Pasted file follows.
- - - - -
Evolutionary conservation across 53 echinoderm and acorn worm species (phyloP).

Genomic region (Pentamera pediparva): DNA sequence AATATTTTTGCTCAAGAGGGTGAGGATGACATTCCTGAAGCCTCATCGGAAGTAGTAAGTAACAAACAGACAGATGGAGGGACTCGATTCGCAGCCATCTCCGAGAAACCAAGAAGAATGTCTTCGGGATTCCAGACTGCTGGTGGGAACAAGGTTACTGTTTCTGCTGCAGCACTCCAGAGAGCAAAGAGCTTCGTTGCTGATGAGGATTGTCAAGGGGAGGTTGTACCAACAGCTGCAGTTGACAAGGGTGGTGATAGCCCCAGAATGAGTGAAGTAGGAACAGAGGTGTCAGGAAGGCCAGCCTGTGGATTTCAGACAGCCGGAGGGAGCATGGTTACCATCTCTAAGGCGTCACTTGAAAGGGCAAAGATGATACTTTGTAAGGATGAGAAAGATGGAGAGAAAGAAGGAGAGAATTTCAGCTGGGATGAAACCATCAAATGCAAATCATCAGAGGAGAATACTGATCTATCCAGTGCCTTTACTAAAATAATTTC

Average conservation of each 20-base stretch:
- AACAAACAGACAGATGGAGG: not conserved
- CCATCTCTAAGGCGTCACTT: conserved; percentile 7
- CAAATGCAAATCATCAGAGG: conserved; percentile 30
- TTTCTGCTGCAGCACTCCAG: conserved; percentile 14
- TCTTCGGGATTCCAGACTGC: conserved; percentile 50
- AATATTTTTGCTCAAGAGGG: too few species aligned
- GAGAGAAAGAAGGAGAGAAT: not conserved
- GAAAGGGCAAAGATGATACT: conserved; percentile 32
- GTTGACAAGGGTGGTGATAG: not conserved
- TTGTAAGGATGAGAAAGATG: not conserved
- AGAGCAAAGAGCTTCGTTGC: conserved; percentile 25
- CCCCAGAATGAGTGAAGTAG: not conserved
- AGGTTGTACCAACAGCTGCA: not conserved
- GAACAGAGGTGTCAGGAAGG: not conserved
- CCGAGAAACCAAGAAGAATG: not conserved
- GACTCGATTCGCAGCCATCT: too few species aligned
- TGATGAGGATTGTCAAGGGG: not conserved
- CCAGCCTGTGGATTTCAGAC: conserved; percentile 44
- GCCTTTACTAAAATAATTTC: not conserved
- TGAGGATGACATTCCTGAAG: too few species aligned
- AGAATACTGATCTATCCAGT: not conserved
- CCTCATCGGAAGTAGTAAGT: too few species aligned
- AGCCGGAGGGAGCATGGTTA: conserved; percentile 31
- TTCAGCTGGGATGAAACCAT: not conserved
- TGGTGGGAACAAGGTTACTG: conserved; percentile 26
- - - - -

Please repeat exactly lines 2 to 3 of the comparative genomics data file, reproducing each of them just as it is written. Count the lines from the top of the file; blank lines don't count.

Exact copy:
Genomic region (Pentamera pediparva): DNA sequence AATATTTTTGCTCAAGAGGGTGAGGATGACATTCCTGAAGCCTCATCGGAAGTAGTAAGTAACAAACAGACAGATGGAGGGACTCGATTCGCAGCCATCTCCGAGAAACCAAGAAGAATGTCTTCGGGATTCCAGACTGCTGGTGGGAACAAGGTTACTGTTTCTGCTGCAGCACTCCAGAGAGCAAAGAGCTTCGTTGCTGATGAGGATTGTCAAGGGGAGGTTGTACCAACAGCTGCAGTTGACAAGGGTGGTGATAGCCCCAGAATGAGTGAAGTAGGAACAGAGGTGTCAGGAAGGCCAGCCTGTGGATTTCAGACAGCCGGAGGGAGCATGGTTACCATCTCTAAGGCGTCACTTGAAAGGGCAAAGATGATACTTTGTAAGGATGAGAAAGATGGAGAGAAAGAAGGAGAGAATTTCAGCTGGGATGAAACCATCAAATGCAAATCATCAGAGGAGAATACTGATCTATCCAGTGCCTTTACTAAAATAATTTC

Average conservation of each 20-base stretch: